“When spring came, even the false spring, there were no problems except where to be happiest. The only thing that could spoil a day was people and if you could keep from making engagements, each day had no limits. People were always the limiters of happiness except for the very few that were as good as spring itself.”—Ernest Hemingway, A Moveable Feast (via reeyah)
Marco’s small, flickering smile reminded me of a snake I’d teased in the Bronz Zoo. When I tapped my finger on the stout cage glass the snake had opened its clockwork jaws and seemed to smile. Then it struck and struck and struck at the invisible pane till I moved off.
I had never met a woman-hater before.
I could tell Marco was a woman-hater, because in spite of all the models and TV starlets in the room that night he paid attention to nobody but me. Not out of kindess or even curiosity, but because I’d happened to be dealt to him, like a playing card in a pack of identical cards.
“It sounded like a heavy wooden object falling downstairs, boomp boomp boomp, step after step. Lifting the pages of the book, I let them fan slowly by my eyes. Words, dimly familiar but twisted all awry, like faces in a funhouse mirror, fled past, leaving no impression on the glassy surface of my brain.”—from The Bell Jar (via lexigold)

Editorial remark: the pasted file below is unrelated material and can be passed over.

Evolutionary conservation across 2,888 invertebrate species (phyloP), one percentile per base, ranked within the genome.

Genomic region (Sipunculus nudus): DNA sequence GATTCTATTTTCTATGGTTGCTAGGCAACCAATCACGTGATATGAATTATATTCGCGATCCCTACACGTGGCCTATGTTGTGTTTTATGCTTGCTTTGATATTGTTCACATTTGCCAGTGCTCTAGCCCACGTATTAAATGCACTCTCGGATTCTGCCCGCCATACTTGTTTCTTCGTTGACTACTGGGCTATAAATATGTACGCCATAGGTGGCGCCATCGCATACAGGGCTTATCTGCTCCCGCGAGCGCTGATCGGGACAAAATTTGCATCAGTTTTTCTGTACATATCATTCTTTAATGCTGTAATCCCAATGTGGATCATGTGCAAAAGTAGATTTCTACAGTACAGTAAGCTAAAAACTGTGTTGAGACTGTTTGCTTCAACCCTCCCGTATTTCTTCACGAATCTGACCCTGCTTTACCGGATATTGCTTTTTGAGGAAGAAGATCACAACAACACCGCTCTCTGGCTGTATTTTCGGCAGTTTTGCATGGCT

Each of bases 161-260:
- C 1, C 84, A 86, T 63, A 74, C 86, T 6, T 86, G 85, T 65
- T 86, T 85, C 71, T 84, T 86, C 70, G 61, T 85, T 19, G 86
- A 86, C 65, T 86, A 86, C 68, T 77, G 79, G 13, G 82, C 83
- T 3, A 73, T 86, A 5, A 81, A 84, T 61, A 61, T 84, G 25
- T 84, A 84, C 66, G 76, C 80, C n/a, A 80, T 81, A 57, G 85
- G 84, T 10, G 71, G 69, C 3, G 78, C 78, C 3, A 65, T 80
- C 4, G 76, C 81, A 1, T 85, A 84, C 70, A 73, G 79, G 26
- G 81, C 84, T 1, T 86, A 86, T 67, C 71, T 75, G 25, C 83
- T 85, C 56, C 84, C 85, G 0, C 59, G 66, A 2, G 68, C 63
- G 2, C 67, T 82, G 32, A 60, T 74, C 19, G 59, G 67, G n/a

I had imagined a kind, ugly, intuitive man looking up and saying “Ah!” in an encouraging way, as if he could see something I couldn’t, and then I would find words to tell him how I was so scared, as if I were being stuffed further and further into a black, airless sack with no way out.
Then he would lean back in his chair and match the tips of his fingers together in a little steeple and tell me why I couldn’t sleep and why I couldn’t read and why I couldn’t eat and why everything people did seemed so silly, because they only died in the end.
And then, I thought, he would help me, step by step, to be myself again.
“We are students of words: we are shut up in schools, and colleges, and recitation-rooms, for ten or fifteen years, and come out at last with a bag of wind, a memory of words, and do not know a thing.”—Ralph Waldo Emerson (via ishsherylltonog) (via fuckyeahtranscendentalism)